America plus, how do you rank the truth in search results? Googles trying
to find out.

That`s ahead.


HAYES: International Womens` Day was on Sunday and honored the
occasion, deputy editor at MIT news, Maia Weinstock, decided to create the
legal justice
league, a set of LEGOS to honor the four female Supreme Court Justices,
Sandra Day O`Connor, Ruth Bader Ginsburg, Sonia Sotomayor, and Elena Kagan.
She even designed a replica of the Supreme Court and the Supreme Court
library for them to work in.

To quote, "celebrate the accomplishments of women in the legal realm,
and to encourage girls and women to work toward high positions in the U.S.
judicial system.

Of course, as soon as the internet saw how awesome this Lego set is,
it wanted to buy it immediately. Which lead Maia Weinstock to tweet this,
"Thanks to all for support of my women-of-SCOTUS set! To those asking, only
one exists. LEGO ideas rejected it for being related to politics."

Leading some keen Lego observers to point this out, and this.



HAYES: That video sure looks like it`s related to politics, so we
called Lego to ask why are male U.S. presidents okay but not female Supreme
Court Justices?

They responded quote, " As a childrens` toy brand, we refrain from any
associations with active or current politics. Cases in which the LEGO brand
are used in the manner have historical context. Any contemporary political
associations of the LEGO brand is unofficial content that is generated by
enthusiasts and not endorsed by the LEGO group."

I guess I kind of understand, but is anyone really going to object to
little plastic replicas of lady Supreme Court Justices?

And if they would, why should LEGO care?

Back in a moment.


HAYES: That video sure looks like it`s related to politics, so we
called LEGO called to ask why are male U.S. presidents OK, but not female
Supreme Court justices. They responded, quote, "as a children`s toy brand,
we refrain from any associations with active or current politics. Cases in
which the LEGO brand are used in this manner have historical context. Any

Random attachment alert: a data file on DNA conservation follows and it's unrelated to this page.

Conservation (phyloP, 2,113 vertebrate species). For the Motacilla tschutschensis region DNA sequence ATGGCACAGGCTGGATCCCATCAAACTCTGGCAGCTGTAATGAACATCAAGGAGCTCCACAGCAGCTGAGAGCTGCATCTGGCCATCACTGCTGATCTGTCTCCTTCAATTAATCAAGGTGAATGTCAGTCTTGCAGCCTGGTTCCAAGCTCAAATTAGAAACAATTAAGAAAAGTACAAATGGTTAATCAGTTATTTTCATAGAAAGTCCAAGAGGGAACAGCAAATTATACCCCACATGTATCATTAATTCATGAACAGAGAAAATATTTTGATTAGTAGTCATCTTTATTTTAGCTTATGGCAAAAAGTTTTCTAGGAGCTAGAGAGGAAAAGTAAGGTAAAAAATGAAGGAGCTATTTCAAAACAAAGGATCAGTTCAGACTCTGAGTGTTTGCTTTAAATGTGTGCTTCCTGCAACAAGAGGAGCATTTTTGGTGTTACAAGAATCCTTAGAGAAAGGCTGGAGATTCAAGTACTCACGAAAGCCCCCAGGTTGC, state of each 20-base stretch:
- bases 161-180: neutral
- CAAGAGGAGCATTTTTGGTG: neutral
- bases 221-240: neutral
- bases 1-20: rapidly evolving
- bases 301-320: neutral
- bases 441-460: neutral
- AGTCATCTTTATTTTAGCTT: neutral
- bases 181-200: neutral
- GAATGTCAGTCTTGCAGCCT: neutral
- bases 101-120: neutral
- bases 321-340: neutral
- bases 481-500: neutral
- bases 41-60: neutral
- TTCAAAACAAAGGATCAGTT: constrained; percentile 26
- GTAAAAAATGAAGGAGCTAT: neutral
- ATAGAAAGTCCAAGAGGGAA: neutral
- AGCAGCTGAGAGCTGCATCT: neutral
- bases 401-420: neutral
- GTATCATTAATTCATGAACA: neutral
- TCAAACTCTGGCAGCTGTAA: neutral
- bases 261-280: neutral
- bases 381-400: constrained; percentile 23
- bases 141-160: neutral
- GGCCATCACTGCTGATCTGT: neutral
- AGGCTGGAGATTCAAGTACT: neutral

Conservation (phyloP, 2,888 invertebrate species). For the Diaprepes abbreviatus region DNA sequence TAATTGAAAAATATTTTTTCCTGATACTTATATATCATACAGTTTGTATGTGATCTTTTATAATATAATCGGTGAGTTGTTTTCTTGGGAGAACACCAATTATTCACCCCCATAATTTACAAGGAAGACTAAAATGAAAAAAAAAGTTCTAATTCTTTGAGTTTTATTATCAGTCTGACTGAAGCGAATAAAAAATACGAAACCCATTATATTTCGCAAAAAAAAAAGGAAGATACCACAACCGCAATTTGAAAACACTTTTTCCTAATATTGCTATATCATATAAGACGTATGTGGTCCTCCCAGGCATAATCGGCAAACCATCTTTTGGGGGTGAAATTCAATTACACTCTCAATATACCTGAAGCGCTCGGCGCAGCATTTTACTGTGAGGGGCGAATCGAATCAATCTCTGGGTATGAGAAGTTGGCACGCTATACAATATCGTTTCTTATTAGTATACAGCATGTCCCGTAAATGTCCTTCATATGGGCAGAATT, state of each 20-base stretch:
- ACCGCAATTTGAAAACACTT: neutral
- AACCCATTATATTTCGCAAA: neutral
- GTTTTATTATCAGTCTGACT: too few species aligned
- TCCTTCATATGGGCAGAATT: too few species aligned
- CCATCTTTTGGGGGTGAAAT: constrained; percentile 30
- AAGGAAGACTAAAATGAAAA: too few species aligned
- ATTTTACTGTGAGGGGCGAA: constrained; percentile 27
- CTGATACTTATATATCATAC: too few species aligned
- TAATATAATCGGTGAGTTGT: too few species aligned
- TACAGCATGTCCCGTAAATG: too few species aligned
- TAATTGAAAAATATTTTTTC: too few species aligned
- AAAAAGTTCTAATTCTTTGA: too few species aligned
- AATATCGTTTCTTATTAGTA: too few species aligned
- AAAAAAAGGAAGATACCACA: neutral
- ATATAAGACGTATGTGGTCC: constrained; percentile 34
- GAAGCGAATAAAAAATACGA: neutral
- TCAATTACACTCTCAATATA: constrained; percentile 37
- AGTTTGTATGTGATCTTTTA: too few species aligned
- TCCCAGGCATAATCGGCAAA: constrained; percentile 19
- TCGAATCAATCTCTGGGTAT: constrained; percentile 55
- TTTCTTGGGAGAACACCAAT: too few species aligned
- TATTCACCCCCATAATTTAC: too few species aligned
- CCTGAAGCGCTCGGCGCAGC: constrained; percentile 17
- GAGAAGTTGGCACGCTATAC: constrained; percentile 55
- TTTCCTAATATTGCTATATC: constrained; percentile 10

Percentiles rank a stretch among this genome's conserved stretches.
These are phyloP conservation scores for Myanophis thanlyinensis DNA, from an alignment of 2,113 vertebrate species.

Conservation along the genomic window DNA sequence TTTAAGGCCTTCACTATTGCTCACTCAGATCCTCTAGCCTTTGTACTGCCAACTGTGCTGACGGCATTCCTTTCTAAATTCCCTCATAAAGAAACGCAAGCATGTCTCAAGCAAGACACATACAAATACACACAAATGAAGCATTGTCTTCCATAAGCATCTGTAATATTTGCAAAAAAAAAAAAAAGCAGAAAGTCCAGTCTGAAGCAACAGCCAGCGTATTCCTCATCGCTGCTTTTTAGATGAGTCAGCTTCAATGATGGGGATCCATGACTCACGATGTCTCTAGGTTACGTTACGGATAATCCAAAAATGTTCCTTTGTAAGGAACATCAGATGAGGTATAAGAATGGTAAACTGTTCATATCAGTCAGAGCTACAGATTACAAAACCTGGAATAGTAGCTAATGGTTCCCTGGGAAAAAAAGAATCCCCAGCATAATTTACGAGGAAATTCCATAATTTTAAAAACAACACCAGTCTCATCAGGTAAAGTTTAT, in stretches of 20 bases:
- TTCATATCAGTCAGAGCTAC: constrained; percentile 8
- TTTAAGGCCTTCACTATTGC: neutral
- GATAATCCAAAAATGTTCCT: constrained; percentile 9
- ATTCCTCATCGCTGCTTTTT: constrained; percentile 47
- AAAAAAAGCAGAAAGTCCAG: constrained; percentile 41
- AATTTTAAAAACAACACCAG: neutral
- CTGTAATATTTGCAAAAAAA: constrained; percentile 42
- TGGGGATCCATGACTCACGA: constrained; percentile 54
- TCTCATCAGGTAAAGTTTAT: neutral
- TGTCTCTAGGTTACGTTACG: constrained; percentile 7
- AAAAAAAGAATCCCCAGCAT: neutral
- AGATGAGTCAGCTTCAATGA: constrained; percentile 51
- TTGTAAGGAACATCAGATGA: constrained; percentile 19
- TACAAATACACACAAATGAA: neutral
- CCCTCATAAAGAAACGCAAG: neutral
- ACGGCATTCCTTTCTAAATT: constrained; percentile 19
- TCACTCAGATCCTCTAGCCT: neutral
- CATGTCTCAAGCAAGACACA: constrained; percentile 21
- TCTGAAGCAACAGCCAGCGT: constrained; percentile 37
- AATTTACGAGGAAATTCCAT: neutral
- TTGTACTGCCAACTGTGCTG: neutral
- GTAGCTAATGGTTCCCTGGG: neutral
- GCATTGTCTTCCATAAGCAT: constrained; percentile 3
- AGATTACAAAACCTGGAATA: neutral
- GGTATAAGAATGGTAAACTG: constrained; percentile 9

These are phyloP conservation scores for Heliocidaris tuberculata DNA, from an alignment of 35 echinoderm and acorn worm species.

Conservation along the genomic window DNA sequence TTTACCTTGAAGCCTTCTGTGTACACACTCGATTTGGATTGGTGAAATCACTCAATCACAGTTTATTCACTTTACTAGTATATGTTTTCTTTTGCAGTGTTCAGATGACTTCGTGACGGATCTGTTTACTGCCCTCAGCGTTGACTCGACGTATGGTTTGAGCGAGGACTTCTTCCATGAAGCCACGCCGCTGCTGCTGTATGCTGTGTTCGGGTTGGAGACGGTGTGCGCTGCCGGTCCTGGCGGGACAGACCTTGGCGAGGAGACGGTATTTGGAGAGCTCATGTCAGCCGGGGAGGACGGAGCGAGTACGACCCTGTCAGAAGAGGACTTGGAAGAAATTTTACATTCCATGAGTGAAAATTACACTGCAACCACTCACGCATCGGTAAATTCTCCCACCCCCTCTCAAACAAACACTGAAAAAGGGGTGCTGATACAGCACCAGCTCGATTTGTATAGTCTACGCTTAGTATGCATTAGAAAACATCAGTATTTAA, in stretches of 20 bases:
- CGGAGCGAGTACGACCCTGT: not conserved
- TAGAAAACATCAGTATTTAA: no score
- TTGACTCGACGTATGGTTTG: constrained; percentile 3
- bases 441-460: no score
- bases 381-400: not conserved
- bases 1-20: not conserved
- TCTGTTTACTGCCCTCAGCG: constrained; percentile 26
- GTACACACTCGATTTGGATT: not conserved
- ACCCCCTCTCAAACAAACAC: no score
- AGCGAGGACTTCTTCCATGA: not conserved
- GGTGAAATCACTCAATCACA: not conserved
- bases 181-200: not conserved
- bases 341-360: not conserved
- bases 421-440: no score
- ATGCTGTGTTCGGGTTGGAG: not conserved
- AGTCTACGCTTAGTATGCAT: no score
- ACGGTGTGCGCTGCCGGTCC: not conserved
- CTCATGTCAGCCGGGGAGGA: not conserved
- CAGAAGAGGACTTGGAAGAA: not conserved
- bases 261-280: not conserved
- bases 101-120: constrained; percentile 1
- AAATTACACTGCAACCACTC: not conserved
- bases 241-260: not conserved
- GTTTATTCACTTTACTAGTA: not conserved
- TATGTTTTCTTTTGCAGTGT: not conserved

contemporary political association of the LEGO brand is unoffocial content
that is generated by enthusiasts and not endorsed by the LEGO group.

I guess I kind of understand. But does anyone really going to object
to little plastic replicas of lady Supreme Court justices? And if they
would, why should LEGO care?

Back in a moment.



BILL O`REILLY, FOX NEWS ANCHOR: FNC`s approach is paying off.
According to a new poll conducted by Suffolk University in Boston, Fox
News is by far the most trusted national TV news source in America.


HAYES: It`s working, America.

Over the past two years the claim that popped up a number of times,
including perhaps on your Facebook page, that Fox News is America`s most
trusted national news network. This week we got a new poll from Quinnipiac
University with the same conclusion as reported by the Washington Post Fox
News is the most trusted national news channel, and it`s not that close.

Depending on where you stand politically that news either gets you
excited or perhaps depressed beyond all measure.

But here`s the thing, and listen very closely, there is a reason Fox
News keeps being ranked as the most trusted news source in these polls, and
it is connected to the reason the Fox is as profitable and as highly rated
as it is, which in turn is tied to both the media landscape and the way
liberals and conservatives consume media. And everyone gets this wrong,
including people that write about media for a living. So let me just give
you this analogy, imagine a presidential race that was just an open race
where you could vote for anyone. And there are six candidates. Barack